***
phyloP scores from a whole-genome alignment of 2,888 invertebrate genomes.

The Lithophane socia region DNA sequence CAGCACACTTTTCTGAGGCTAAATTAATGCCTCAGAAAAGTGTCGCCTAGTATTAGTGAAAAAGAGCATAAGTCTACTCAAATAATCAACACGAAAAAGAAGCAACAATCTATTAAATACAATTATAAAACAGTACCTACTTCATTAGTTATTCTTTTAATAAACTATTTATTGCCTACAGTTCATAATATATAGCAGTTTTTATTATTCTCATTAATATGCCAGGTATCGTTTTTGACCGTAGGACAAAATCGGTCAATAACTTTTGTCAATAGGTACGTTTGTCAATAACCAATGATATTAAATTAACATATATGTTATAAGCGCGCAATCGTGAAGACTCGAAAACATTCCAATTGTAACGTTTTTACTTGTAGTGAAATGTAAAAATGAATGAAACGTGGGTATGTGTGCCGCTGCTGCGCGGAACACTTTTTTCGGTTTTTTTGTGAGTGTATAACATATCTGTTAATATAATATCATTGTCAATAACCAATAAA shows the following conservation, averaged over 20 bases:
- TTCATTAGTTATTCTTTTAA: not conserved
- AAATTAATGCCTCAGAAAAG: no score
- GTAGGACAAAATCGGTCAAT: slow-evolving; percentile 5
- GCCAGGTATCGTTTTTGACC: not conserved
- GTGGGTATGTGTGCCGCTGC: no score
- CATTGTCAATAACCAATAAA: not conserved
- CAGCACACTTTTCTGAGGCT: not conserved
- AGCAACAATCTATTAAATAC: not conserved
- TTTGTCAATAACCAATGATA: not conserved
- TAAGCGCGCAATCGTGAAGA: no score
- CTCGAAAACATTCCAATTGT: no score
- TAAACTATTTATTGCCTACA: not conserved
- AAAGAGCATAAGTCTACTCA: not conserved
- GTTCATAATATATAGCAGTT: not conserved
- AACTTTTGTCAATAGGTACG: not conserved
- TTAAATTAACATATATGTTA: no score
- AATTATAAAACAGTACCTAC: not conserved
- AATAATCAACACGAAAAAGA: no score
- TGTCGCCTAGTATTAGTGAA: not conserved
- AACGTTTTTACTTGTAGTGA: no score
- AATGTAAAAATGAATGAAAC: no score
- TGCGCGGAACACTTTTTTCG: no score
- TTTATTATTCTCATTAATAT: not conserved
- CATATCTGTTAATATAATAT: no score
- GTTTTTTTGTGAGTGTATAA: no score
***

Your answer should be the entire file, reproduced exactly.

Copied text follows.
phyloP scores from a whole-genome alignment of 2,888 invertebrate genomes.

The Lithophane socia region DNA sequence CAGCACACTTTTCTGAGGCTAAATTAATGCCTCAGAAAAGTGTCGCCTAGTATTAGTGAAAAAGAGCATAAGTCTACTCAAATAATCAACACGAAAAAGAAGCAACAATCTATTAAATACAATTATAAAACAGTACCTACTTCATTAGTTATTCTTTTAATAAACTATTTATTGCCTACAGTTCATAATATATAGCAGTTTTTATTATTCTCATTAATATGCCAGGTATCGTTTTTGACCGTAGGACAAAATCGGTCAATAACTTTTGTCAATAGGTACGTTTGTCAATAACCAATGATATTAAATTAACATATATGTTATAAGCGCGCAATCGTGAAGACTCGAAAACATTCCAATTGTAACGTTTTTACTTGTAGTGAAATGTAAAAATGAATGAAACGTGGGTATGTGTGCCGCTGCTGCGCGGAACACTTTTTTCGGTTTTTTTGTGAGTGTATAACATATCTGTTAATATAATATCATTGTCAATAACCAATAAA shows the following conservation, averaged over 20 bases:
- TTCATTAGTTATTCTTTTAA: not conserved
- AAATTAATGCCTCAGAAAAG: no score
- GTAGGACAAAATCGGTCAAT: slow-evolving; percentile 5
- GCCAGGTATCGTTTTTGACC: not conserved
- GTGGGTATGTGTGCCGCTGC: no score
- CATTGTCAATAACCAATAAA: not conserved
- CAGCACACTTTTCTGAGGCT: not conserved
- AGCAACAATCTATTAAATAC: not conserved
- TTTGTCAATAACCAATGATA: not conserved
- TAAGCGCGCAATCGTGAAGA: no score
- CTCGAAAACATTCCAATTGT: no score
- TAAACTATTTATTGCCTACA: not conserved
- AAAGAGCATAAGTCTACTCA: not conserved
- GTTCATAATATATAGCAGTT: not conserved
- AACTTTTGTCAATAGGTACG: not conserved
- TTAAATTAACATATATGTTA: no score
- AATTATAAAACAGTACCTAC: not conserved
- AATAATCAACACGAAAAAGA: no score
- TGTCGCCTAGTATTAGTGAA: not conserved
- AACGTTTTTACTTGTAGTGA: no score
- AATGTAAAAATGAATGAAAC: no score
- TGCGCGGAACACTTTTTTCG: no score
- TTTATTATTCTCATTAATAT: not conserved
- CATATCTGTTAATATAATAT: no score
- GTTTTTTTGTGAGTGTATAA: no score